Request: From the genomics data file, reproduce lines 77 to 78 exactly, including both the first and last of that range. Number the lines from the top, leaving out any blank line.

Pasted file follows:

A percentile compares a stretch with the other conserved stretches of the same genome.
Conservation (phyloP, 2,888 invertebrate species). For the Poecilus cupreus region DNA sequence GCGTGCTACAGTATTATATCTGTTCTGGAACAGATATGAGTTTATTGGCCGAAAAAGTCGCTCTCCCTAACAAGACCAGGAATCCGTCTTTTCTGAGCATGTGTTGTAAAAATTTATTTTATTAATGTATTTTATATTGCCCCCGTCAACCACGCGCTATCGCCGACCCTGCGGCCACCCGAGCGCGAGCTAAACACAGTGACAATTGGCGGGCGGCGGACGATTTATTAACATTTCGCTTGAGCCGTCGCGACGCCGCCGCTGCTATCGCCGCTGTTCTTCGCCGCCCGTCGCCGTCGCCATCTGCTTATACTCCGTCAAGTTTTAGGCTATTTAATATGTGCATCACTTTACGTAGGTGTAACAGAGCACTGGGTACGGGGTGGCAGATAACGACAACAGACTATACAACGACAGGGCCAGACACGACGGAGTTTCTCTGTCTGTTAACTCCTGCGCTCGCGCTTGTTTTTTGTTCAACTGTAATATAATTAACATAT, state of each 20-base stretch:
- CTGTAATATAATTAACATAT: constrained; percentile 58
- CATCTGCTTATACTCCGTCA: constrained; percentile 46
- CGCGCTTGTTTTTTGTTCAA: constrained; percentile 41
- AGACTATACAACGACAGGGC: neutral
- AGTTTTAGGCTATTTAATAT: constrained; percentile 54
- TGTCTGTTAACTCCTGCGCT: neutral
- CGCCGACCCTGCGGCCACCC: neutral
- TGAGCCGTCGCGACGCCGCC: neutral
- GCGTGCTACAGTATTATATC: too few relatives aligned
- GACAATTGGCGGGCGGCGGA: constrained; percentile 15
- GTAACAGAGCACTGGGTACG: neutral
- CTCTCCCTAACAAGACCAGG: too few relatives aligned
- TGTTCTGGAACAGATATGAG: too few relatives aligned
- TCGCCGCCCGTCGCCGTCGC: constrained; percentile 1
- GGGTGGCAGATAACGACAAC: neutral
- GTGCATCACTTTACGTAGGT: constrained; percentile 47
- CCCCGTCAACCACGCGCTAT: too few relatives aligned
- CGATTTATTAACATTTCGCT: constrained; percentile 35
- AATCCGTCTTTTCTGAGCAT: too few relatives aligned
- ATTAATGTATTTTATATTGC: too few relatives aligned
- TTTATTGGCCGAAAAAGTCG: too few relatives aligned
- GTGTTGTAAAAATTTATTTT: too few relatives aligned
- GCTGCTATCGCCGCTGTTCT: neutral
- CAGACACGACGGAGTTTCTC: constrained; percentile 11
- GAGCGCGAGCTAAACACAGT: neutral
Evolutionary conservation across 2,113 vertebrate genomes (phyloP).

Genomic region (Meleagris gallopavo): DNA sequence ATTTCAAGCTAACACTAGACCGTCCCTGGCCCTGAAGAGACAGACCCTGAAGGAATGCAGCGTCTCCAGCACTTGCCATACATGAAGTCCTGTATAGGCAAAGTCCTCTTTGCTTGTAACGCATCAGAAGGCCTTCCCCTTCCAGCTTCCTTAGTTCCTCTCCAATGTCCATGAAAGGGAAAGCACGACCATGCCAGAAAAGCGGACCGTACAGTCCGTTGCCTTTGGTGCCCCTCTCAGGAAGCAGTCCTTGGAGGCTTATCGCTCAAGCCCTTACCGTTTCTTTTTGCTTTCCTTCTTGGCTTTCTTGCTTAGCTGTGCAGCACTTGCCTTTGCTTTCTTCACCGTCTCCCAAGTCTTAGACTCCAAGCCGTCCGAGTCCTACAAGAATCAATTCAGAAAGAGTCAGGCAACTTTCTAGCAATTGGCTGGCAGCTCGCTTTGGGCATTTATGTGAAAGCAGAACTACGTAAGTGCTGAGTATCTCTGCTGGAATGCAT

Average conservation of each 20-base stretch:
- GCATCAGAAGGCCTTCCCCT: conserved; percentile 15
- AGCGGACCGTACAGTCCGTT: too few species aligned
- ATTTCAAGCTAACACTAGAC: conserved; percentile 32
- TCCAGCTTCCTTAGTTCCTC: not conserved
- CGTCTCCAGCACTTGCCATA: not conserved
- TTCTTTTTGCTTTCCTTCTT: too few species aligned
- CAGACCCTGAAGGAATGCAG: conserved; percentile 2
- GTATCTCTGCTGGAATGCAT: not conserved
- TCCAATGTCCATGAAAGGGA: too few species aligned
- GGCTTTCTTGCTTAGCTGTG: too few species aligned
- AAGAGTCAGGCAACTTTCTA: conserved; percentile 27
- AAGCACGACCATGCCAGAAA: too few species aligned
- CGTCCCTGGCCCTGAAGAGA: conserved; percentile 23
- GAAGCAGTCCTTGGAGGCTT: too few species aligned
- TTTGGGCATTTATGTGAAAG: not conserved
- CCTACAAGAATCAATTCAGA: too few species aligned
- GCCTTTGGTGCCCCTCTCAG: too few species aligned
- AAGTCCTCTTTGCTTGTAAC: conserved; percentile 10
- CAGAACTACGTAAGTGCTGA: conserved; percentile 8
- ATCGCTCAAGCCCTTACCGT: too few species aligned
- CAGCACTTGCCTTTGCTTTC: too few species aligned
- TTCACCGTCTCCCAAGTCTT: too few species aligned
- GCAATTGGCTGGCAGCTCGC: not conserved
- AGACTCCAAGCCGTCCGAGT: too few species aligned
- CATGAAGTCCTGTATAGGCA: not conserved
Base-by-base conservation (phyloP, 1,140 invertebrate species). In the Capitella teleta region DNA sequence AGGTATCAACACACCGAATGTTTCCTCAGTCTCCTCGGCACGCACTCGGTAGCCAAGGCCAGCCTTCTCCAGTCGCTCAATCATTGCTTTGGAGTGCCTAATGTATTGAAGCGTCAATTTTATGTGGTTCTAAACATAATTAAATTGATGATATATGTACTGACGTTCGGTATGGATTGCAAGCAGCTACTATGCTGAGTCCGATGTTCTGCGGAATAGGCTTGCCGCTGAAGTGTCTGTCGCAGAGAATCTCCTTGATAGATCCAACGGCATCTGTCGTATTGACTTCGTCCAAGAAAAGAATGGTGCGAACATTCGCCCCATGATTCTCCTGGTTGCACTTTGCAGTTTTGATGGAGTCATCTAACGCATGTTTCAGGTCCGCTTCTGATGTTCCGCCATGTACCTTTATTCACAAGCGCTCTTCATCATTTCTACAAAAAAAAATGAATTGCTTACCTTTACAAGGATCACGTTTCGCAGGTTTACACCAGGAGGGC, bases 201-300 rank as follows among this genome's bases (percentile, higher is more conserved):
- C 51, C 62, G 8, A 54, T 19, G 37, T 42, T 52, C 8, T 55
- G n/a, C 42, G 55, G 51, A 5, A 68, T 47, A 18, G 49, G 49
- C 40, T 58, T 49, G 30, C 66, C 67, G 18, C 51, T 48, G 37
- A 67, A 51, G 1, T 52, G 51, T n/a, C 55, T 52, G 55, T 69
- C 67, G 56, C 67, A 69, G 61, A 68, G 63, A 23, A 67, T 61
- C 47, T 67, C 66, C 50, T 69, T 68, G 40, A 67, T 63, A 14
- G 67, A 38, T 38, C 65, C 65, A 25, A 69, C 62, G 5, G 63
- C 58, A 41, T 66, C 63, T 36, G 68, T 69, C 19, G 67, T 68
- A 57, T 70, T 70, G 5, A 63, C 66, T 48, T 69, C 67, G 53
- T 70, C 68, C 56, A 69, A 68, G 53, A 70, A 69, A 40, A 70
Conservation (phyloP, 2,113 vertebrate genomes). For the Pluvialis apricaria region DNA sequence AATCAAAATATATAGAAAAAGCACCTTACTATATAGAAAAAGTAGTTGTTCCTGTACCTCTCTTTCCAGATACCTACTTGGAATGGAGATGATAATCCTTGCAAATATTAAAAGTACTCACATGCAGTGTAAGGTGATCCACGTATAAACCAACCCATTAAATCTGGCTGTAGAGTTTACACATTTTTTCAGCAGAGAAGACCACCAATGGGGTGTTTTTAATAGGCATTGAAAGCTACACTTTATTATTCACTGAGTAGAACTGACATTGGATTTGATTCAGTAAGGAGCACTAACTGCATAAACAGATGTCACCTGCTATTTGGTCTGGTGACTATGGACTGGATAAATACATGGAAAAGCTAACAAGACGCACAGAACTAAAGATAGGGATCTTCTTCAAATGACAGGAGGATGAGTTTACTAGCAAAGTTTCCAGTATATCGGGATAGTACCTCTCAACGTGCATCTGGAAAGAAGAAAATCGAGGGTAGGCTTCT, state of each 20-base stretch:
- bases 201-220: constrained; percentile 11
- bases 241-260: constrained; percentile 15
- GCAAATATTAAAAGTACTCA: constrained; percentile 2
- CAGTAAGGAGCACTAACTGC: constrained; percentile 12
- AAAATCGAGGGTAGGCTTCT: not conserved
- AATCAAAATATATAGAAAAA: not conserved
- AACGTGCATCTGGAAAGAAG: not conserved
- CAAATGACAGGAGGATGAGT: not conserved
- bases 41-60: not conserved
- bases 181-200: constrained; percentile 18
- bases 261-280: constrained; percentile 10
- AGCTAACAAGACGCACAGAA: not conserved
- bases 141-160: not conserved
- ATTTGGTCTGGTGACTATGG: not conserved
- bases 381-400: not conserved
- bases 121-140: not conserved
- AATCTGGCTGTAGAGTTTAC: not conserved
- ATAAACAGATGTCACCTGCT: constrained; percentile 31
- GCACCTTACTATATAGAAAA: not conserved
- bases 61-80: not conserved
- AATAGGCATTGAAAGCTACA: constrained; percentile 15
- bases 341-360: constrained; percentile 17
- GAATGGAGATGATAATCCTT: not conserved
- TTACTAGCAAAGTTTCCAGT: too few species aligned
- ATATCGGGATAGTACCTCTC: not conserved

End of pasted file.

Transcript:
- bases 181-200: constrained; percentile 18
- bases 261-280: constrained; percentile 10